In Webster’s New Twentieth Century Dictionary, the number two definition of offense is  “The condition of being offended, especially of feeling hurt, resentful, or angry.”  There are words like insult, attack, assault, harm, injure, crime, transgression and sin in the definition of words connected to offense.

Is there anyone who has not been offended at some point in their life?  I think we face this powerful force more often than we recognize.

I think it is fair to say that we will not be offended or take offense unless we care about the person who offends us.  For if we do not care for the person or his opinion of us, it simply will not matter what they think of us.  I also think it is fair to say that there is not a person on the planet who has never been offended.

One of the Greek words that the King James Version of the New Testament uses for offence (KJV) carries the meaning “unintentional error or wilful transgression”.  Quote:  “The New Strong’s Exhaustive Concordance of the Bible”

Sometimes we are not aware that we have offended someone, it could be a simple misunderstanding.  Other times our wilful, spiteful self wants some pay back and we offend on purpose.

There are two parties to every offense, every incident.  There is the offender and the one who is offended.  If the person offended chooses to forgive and receive healing for the wounds incurred, the incident will die a quick death.

If, however, the person offended chooses not to forgive, then the incident has the possibility of becoming a major war and there will be casualties.  There are times in our lives when the hurt, the wounding, is so deep that even though we go through the process of forgiveness, it takes time for those wounds to heal.

There are also times when we think we have forgiven someone who offended us but then something happens that reminds us of the incident, and the old wound begins to hurt again.  In that case, I believe there is something that is deeper, something we are not aware of, some reason why this wound is not healed.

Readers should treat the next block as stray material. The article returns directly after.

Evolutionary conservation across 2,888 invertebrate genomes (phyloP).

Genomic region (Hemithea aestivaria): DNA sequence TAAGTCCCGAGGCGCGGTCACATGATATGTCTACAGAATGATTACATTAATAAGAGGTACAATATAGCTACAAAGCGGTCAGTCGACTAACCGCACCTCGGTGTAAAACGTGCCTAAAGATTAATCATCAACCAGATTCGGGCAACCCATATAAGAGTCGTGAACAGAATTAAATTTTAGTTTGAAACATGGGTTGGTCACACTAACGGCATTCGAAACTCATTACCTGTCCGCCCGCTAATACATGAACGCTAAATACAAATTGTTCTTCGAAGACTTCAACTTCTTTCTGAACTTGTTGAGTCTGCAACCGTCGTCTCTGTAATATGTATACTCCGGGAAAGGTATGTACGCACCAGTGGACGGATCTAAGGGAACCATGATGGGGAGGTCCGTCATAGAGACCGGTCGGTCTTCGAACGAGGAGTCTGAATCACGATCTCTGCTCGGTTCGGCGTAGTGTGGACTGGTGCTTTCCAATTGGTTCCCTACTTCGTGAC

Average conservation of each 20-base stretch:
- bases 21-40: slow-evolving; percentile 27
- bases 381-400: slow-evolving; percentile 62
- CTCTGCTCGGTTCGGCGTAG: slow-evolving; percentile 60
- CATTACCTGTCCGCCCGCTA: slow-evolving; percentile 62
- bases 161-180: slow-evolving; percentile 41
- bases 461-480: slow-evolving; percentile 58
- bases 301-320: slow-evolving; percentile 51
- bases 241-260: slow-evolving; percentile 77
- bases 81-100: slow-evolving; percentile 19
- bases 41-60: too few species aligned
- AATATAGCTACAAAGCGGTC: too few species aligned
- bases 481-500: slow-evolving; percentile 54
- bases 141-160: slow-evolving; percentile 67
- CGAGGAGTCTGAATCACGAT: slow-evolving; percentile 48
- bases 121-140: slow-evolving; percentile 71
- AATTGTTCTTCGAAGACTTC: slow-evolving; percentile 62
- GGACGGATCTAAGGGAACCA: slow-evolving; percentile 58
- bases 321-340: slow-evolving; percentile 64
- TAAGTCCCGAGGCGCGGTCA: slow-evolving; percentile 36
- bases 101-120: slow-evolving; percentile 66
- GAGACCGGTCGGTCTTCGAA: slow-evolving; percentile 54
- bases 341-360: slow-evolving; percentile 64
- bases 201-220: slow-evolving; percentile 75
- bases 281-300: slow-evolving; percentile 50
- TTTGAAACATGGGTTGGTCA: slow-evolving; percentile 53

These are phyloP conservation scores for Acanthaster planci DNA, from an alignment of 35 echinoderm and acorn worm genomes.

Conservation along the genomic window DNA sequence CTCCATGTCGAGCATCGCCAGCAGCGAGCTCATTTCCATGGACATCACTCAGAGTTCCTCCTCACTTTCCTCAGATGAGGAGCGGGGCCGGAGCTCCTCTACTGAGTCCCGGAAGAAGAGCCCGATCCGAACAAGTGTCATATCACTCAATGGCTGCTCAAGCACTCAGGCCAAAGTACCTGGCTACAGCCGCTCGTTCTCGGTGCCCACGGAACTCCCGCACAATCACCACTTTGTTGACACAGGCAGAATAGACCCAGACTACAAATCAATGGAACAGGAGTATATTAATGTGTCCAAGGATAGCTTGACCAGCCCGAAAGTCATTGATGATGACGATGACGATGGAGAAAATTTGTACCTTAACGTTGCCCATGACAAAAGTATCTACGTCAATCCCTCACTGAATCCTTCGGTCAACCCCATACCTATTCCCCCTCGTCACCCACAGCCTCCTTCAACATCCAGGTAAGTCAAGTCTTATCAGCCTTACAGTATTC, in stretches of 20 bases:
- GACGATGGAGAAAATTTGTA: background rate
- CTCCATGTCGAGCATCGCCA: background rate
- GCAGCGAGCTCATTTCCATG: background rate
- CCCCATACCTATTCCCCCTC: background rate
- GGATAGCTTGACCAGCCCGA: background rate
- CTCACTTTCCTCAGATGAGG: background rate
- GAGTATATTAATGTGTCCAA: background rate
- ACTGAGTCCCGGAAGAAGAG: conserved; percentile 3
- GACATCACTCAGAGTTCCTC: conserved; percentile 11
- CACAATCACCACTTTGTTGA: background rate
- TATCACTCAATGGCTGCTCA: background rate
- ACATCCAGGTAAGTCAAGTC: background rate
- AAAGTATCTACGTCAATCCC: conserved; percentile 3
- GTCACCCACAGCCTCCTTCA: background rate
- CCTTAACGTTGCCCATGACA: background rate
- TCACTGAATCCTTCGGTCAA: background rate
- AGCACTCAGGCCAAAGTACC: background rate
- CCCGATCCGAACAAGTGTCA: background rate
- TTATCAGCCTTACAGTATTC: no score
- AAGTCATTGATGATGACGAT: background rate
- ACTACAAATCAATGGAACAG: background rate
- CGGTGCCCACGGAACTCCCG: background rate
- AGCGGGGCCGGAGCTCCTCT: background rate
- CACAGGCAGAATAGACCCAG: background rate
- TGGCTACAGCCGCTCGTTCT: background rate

I was reminded of this at church this morning as Pastor Nick larson preached on worship.  Funny how the Holy Spirit can take something that seems to have nothing to do with the issue and deal with your heart.

I felt like a curtain was pulled back and I could see that though I had forgiven the person who offended me, the wound was so deep that the wounded place in my heart was still not healed.  It was no longer about the person who offended me, it was about a place in my heart where I felt devalued, and in that place only the value that God places on me could heal the wound.

When we are confronted with an incident and the Holy Spirit brings conviction, we have to make a decision.  We can continue to increase the pain by allowing rejection and other toxic emotions to pour in, or we can choose as an act of our will to forgive.

When conviction comes on me, I cry.  I am so sad, sad for me, sad for how I have wounded God’s heart with unforgiveness.  I must be willing to face the reason why the pain is still there.   Flesh always wants justification.  It rationalizes concerning the other person’s sin, but does not want to see or deal with its own.

Isn’t it human to blame someone else?  Didn’t that begin in the Garden of Eden? Since then we humans have been pointing the finger of blame at someone else when things go wrong.  Could it be time that we all take responsibility for our own sin and leave other people’s sin to them and God?

Pastor Larson said we should focus on the debt that we owe God as opposed to the debt of the one who offended us.

Most of us have probably heard the words, “To err is human, to forgive divine.”  That is not in Scripture, but it is true.  The Bible teaches that it is our nature to sin.  You don’t have to teach a toddler to do wrong, he will do so instinctively.  We teach our children to do what is right.  Certainly the issues of what is right and what is wrong can be different depending on where you live, but there are basic behaviors that are acceptable in every culture and there are those which are not acceptable.

Pastor Larson said that “we need to get in tune with our indebtedness to God” and the price that Jesus paid on the cross for our freedom from the sin debt.  Only then will we be able to forgive as we have been forgiven.

God Bless you as you walk the road of life.  Seek Him who loved you enough to die so you could go free.



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